In 1932, the presidential election was held in accordance with the Weimar Constitution, the law that created the first parliamentary democracy in Germany. After two rounds of election, Hitler lost the campaign to Hindenburg, the incumbent German president.
Nevertheless, the Nazi party gained much public support through the campaign and became the largest party in the parliament. With the Nazi party’s political influence, Hitler was appointed chancellor of Germany in January 1933. In February 1933, the Reichstag (German Parliament) building was set on fire and the communists were held responsible for it. Hitler took advantage of this opportunity to suppress the German Communist Party. In March 1933, Hitler’s proposal of the Enabling Act was passed in a parliamentary vote. The Enabling Act allowed Hitler’s cabinet to enact laws without consent of the Reichstag, and the laws could deviate from the constitution.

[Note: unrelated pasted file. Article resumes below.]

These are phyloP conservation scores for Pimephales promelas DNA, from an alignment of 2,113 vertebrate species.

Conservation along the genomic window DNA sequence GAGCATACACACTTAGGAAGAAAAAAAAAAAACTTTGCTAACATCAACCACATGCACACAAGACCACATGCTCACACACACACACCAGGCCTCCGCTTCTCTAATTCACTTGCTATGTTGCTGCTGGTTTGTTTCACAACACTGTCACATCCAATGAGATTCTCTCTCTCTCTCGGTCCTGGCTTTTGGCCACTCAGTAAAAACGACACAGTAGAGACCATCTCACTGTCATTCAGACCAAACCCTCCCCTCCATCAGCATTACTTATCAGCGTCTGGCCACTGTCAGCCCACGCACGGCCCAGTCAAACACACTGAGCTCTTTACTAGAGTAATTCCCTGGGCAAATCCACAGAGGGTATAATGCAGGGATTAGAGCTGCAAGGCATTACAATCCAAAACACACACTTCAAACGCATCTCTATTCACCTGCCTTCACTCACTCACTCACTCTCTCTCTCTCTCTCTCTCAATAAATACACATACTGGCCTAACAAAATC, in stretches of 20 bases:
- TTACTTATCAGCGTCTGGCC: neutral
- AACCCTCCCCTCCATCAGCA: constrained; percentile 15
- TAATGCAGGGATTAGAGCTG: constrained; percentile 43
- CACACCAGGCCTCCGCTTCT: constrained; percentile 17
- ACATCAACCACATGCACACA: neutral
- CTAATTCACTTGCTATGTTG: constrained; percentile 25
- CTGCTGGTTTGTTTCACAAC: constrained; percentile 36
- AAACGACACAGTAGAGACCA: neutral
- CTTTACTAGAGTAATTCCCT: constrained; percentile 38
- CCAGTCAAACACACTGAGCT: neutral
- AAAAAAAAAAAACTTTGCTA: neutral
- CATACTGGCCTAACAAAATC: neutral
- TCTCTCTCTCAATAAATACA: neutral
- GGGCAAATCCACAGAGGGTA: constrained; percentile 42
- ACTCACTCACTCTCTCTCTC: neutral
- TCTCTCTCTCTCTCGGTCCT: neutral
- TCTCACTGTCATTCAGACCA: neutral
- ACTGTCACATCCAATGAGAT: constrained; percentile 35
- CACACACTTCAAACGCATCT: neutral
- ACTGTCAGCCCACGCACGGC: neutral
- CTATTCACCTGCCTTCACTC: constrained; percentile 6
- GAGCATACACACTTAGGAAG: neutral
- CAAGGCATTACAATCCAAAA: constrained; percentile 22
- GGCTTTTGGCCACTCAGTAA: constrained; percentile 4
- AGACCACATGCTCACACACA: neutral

Having achieved full control over the parliament, Hitler launched activities to suppress the remaining opposition. The Social Democratic Party and the National People’s Party were both dismissed. In July 1933, the Nazi Party was declared the only political party in Germany. In August 1934, the elderly Hindenburg passed away, and Hitler thus became top leader of Germany.